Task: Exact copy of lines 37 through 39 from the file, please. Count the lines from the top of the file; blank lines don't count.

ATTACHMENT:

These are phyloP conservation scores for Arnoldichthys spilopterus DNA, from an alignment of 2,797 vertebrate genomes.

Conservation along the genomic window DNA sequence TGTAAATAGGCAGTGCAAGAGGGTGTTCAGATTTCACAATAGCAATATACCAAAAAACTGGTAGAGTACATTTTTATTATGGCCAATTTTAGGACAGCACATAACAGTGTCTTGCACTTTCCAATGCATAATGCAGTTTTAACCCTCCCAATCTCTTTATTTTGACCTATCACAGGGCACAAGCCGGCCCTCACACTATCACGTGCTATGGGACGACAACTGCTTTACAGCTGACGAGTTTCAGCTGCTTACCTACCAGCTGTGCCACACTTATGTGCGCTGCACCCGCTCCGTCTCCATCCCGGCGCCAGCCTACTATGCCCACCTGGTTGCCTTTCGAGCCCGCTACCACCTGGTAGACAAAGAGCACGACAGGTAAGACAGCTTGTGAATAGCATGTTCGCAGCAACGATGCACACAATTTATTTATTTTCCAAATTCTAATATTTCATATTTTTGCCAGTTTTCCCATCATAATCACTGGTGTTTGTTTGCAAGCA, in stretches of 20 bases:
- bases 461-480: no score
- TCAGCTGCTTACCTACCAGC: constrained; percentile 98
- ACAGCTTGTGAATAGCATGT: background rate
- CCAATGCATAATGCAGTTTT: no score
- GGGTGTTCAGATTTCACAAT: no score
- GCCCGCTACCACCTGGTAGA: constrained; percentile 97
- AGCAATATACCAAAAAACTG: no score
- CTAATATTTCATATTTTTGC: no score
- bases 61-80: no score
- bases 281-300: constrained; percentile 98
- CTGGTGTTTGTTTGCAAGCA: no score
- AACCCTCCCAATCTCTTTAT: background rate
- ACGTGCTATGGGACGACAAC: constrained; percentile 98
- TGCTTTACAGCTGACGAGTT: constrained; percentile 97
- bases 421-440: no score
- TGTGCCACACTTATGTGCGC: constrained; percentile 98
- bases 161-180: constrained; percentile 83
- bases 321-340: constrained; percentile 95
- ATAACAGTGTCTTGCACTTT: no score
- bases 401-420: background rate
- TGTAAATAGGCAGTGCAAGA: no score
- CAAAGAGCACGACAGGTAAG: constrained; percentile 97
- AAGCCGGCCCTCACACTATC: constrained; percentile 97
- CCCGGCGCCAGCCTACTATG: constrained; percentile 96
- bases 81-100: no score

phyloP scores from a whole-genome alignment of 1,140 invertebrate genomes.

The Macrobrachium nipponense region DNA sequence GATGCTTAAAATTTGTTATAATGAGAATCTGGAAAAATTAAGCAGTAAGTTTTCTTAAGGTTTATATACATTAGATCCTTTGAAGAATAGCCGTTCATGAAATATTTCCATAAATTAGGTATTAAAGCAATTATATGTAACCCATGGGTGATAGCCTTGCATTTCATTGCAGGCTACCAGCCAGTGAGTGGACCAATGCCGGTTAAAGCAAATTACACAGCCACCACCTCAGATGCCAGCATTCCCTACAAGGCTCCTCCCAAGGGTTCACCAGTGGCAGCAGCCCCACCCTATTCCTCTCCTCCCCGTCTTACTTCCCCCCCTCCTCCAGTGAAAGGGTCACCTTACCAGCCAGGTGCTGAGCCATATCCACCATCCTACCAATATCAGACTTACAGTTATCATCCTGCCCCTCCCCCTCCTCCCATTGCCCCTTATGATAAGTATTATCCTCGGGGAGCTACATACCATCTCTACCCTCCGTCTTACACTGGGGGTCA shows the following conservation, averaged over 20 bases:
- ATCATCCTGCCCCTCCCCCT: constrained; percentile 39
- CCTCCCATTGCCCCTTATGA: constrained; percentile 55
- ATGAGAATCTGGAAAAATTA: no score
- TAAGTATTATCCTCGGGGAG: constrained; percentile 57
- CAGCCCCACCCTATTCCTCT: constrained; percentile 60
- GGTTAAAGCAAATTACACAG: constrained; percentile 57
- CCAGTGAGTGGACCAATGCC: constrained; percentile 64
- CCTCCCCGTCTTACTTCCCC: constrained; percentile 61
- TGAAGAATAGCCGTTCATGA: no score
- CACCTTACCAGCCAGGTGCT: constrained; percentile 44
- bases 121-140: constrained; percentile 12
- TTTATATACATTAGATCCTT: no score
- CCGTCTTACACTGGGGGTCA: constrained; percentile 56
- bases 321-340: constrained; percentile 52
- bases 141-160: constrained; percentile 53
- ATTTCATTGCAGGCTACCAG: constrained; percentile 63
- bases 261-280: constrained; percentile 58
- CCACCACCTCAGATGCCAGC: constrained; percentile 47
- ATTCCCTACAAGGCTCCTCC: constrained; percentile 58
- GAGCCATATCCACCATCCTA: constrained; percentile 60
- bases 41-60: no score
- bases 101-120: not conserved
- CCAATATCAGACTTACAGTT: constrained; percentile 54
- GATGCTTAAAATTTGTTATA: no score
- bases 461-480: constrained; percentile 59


- CCTCCCCGTCTTACTTCCCC: constrained; percentile 61
- TGAAGAATAGCCGTTCATGA: no score
- CACCTTACCAGCCAGGTGCT: constrained; percentile 44